Russians, Ukrainian Charged in Global Hacking

Five men were charged Thursday in Newark with conspiring in a worldwide hacking and data-breach scheme that targeted more than a dozen major retailers, financial institutions and payment-processing companies.

The four Russians and a Ukrainian stole and sold more than 160 million credit card numbers from corporate networks from 2007 to 2012, resulting in losses of hundreds of millions of dollars, federal prosecutors said.

Announcing the indictments, U.S. Attorney Paul Fishman called the case the largest hacking and data-breach scheme ever prosecuted in the United States.

Vladimir Drinkman, 32, Alexandr Kalinin, 26, Roman Kotov, 32, and Dimitriy Smilianets, 29, could face prison sentences of up to 70 years each for wire fraud and other charges . The Ukrainian, Mikhail Rytikov, 26, was charged with conspiracy only. Of the five men, only two have been arrested. Drinkman is being held in the Netherlands pending extradition, while Smilianets is already in U.S. custody.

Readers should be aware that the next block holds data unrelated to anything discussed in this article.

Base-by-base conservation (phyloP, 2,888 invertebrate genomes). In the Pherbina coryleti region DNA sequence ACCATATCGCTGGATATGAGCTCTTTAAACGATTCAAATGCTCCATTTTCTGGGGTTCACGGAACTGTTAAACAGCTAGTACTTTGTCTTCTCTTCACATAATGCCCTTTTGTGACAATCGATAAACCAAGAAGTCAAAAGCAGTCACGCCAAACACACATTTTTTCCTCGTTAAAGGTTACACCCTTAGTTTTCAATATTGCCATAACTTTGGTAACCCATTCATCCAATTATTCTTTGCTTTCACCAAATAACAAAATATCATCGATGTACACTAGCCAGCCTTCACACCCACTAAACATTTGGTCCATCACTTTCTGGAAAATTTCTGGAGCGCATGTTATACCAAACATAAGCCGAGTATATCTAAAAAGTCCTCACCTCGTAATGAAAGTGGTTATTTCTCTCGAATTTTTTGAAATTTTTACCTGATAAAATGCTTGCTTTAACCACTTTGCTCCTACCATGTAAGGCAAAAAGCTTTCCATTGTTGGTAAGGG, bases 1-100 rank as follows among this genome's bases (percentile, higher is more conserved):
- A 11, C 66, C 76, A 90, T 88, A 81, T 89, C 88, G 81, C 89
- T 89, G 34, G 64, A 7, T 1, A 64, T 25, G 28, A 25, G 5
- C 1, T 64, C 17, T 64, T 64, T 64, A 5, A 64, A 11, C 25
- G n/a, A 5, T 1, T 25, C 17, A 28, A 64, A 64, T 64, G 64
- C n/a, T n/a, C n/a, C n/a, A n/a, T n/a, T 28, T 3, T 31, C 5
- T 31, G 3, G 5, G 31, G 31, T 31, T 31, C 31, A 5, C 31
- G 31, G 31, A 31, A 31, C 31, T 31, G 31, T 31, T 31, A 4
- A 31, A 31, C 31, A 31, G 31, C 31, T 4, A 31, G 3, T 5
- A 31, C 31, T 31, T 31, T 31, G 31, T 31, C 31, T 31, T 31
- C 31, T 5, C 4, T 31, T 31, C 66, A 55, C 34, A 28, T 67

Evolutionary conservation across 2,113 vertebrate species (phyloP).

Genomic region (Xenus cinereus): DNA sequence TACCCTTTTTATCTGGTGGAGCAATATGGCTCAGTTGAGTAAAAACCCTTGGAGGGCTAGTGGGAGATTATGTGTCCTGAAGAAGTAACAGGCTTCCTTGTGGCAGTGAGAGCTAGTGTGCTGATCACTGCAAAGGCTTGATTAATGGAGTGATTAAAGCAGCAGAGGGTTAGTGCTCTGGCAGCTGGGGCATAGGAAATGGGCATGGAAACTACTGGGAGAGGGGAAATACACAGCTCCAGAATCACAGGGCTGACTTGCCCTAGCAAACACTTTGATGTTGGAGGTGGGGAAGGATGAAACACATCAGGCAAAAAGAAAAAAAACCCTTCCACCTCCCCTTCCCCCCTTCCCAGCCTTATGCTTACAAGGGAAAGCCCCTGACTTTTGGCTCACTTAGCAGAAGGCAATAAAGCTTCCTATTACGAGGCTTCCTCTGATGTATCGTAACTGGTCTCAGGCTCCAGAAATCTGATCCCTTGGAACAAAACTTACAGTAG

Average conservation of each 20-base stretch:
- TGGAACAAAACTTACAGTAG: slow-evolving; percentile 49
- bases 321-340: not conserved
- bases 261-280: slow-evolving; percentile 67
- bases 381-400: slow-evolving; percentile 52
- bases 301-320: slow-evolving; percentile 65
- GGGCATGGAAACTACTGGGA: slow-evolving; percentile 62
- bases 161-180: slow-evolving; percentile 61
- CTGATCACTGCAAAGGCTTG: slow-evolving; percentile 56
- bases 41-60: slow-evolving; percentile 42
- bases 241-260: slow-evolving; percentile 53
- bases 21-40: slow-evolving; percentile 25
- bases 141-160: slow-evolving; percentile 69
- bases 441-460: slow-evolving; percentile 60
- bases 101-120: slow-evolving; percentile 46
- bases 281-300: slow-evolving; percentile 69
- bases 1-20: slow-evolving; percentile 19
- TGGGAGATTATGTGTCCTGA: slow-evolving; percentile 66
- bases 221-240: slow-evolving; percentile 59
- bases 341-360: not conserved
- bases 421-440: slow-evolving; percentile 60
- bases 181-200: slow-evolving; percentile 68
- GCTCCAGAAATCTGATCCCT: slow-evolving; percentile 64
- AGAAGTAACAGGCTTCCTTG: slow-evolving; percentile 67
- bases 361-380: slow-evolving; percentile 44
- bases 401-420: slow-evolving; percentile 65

“According to the indictments, Princeton, N.J.-based Heartland, one of the world’s largest credit and debit card payment-processing companies, reported losses of $200 million in the attacks. Atlanta-based Global Payment Systems, another leader in electronic transaction processing, estimated its losses at $92.7 million.

Other companies targeted included retailers 7-Eleven, J.C. Penney, Hannaford and JetBlue.